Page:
Introducing the "Heartland Departure"

Article excerpt

I.   FEDERAL SENTENCING PRIOR TO THE FEDERAL
     SENTENCING GUIDELINES
II.  THE CREATION AND IMPLEMENTATION OF THE
     FEDERAL SENTENCING GUIDELINES
A.   A Brief Overview of the Federal Sentencing
     Guidelines
B.   The Guidelines" "Heartland"--Simply the
     Mathematical Averaging of Purposeless,
     Unprincipled Pre-Guidelines Jurisprudence
C.   The Commission's Restrictions on Judicial
     Departures--Insurance Against the Creation
     of a Purposeful Heartland
III. THE FEDERAL JUDICIARY'S RESPONSE TO AN
     UNPRINCIPLED HEARTLAND AND OVERLY
     RESTRICTIVE DEPARTURE PARADIGM
A.   "Hidden Departures": Driving the Sentencing
     Discourse Underground
B.   "Overt Departures": Creating Substantive
     Disparities in Atypical Cases
IV.  INTRODUCING THE "HEARTLAND
     DEPARTURE".
A.   Reviewing the Problem--Competing Objectives in
     Sentencing Policy
B.   An Overview of the Proposed Solution--The
     "Heartland Departure "
C.   The "Heartland Departure" Will Enable
     the Evolution of a Principled Heartland
     Through Lawmaking by Trial and Appellate
     Courts as Well as the Sentencing Commission
     1. Trial Court Lawmaking
     2. Appellate Court Lawmaking
     3. Commission Lawmaking
D.   Suggested Policy Statements Regarding the
     "Heartland Departure".
E.   Possible Implementation of the "Heartland
     Departure" in Light of the Hatch-Sensenbrenner
     Amendment to the PROTECT Act
F.   Lessons from the Minnesota Sentencing
     Guidelines Regarding the Development of a
     Purposeful, Principled Sentencing
     Jurisprudence
V.   CONCLUSION

Under the Federal Sentencing Guidelines (the "Guidelines"), sentencing decisions have often been comprised of "more complication of detail than richness of concept." (1) This Article proposes one means--the "heartland departure"--by which federal sentencing procedure may be able to gain the conceptual depth and purpose it currently lacks.

Prior to the advent of the Guidelines, sentencing decisions were primarily the product of unfettered judicial discretion; no rules, principles, precedent, or purposes guided or controlled district court judges in their determination of particular sentences to impose. The exercise of this discretion resulted in unjustifiable disparities in sentencing among similarly-situated defendants. As such, pre-Guidelines jurisprudence could be characterized as "lawless" in that sentences were primarily the product of individual judges' subjective predilections. Furthermore, in the absence of meaningful appellate review of such sentencing determinations, district court judges rarely, if ever, wrote reasoned sentencing decisions justifying the imposition of a given sentence in light of the purposes of criminal punishment. As such, the system was also purposeless, lacking the essential foundations for a doctrinally-rich common law of sentencing.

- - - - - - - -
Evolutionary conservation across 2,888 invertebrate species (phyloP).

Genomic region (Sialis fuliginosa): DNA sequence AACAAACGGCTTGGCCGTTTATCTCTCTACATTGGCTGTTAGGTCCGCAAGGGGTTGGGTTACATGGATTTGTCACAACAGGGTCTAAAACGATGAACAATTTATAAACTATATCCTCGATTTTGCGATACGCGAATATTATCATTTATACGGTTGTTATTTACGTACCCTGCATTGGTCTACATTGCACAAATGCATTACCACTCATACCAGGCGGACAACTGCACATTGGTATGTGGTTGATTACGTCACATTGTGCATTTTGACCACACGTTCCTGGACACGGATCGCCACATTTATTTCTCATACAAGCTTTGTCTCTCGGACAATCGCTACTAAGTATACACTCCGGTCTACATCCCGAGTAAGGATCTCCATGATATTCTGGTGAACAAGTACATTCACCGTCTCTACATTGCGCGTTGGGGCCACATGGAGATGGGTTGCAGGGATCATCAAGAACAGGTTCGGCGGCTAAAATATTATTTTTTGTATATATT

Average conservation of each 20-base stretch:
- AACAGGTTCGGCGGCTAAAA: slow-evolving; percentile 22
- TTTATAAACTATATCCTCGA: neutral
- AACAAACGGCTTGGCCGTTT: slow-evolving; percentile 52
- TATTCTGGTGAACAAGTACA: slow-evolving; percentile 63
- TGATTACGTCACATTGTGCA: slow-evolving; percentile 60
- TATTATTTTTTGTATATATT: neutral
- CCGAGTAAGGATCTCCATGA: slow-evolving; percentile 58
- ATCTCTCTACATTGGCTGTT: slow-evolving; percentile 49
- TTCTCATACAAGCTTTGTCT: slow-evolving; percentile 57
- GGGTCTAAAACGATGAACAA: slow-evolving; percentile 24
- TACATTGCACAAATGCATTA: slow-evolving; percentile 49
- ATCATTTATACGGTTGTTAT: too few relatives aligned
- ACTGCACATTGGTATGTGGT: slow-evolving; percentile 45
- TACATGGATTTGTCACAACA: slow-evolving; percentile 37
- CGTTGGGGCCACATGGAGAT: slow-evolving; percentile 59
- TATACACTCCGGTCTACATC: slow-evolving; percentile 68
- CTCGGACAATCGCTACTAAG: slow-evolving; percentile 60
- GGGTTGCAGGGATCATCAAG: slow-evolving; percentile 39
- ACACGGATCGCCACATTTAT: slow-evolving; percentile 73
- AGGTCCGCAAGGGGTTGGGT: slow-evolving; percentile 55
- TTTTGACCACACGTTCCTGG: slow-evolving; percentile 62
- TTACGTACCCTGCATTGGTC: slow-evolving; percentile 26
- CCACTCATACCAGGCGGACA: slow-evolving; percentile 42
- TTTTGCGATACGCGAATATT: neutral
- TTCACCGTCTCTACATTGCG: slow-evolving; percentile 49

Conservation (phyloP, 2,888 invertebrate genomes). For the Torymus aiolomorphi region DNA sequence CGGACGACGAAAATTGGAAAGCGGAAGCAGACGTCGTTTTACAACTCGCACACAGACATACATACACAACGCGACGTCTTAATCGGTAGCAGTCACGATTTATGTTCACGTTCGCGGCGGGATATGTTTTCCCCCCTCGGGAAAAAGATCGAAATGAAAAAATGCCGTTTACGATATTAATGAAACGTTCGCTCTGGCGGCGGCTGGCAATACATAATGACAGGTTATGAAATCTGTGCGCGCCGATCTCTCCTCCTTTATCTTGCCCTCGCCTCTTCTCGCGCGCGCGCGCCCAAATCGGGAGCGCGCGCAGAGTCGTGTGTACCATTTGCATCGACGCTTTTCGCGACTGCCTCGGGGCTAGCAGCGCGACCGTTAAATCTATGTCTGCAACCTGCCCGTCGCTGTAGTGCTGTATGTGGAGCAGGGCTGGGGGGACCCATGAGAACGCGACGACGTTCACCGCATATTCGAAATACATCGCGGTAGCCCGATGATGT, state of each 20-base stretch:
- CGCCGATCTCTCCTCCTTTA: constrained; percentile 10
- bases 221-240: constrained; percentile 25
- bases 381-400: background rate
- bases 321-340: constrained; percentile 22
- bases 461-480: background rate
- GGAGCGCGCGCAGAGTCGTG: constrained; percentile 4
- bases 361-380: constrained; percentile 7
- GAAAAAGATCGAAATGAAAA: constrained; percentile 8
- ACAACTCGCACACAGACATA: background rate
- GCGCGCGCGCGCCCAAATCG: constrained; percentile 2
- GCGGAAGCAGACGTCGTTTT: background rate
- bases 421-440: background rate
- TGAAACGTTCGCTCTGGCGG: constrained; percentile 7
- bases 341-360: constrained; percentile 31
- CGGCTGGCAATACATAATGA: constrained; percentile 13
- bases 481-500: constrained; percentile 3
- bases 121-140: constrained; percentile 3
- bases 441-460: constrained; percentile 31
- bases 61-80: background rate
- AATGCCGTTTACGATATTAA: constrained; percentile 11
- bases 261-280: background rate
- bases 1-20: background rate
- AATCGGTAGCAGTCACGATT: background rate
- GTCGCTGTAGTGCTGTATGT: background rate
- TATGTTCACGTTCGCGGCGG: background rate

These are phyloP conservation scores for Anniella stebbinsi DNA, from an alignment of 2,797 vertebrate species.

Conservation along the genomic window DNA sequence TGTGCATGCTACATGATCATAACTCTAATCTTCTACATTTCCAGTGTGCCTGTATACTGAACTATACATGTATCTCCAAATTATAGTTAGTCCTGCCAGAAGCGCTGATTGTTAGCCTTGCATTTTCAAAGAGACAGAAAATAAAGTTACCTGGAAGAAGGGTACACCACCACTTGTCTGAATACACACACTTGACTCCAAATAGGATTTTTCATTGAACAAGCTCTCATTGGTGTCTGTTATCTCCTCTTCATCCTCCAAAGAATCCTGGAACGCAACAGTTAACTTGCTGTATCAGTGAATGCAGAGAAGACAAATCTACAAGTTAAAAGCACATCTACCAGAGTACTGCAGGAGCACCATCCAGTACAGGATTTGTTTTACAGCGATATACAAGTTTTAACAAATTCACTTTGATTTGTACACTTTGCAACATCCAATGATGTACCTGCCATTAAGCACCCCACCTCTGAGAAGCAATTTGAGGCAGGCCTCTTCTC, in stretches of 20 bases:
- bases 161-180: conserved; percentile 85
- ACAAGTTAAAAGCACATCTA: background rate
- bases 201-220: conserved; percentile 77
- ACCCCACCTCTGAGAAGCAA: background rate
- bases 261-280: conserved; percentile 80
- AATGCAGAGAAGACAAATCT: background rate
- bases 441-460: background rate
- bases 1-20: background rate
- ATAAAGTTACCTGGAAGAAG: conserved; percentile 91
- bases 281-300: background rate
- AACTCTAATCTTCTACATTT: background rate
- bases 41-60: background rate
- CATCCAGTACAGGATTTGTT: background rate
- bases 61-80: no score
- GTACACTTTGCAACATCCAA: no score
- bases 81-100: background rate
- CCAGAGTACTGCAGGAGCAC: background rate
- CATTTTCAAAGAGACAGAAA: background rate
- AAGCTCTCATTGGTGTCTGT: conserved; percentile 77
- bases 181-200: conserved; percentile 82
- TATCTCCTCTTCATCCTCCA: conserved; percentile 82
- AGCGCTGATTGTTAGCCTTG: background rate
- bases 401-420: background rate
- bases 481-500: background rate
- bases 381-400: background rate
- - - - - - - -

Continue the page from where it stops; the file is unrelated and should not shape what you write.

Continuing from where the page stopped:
While the Guidelines were designed to remedy these problems by reducing judicial discretion and creating a detailed grid of sentencing norms, their method of adoption ensured that federal sentencing practice would remain purposeless. In short, the Sentencing Commission created a grid of possible sentencing ranges and specified the conditions under which a defendant could fall within each category, based on offense and offender characteristics deemed apposite to pre-Guidelines sentencing determinations. The grid, comprised of nothing more than the mathematical average of sentences imposed by judges for particular offenses in pre-Guidelines jurisprudence, formed a "heartland" to govern all typical cases (i.e., cases that presented sentencing factors already considered by the Commission when adopting a given sentencing range). The "heartland" was not the product of substantive discussions in which the principles, purposes, and justifications of criminal punishment formed the basis for adoption of a particular sentencing norm for a particular offense. …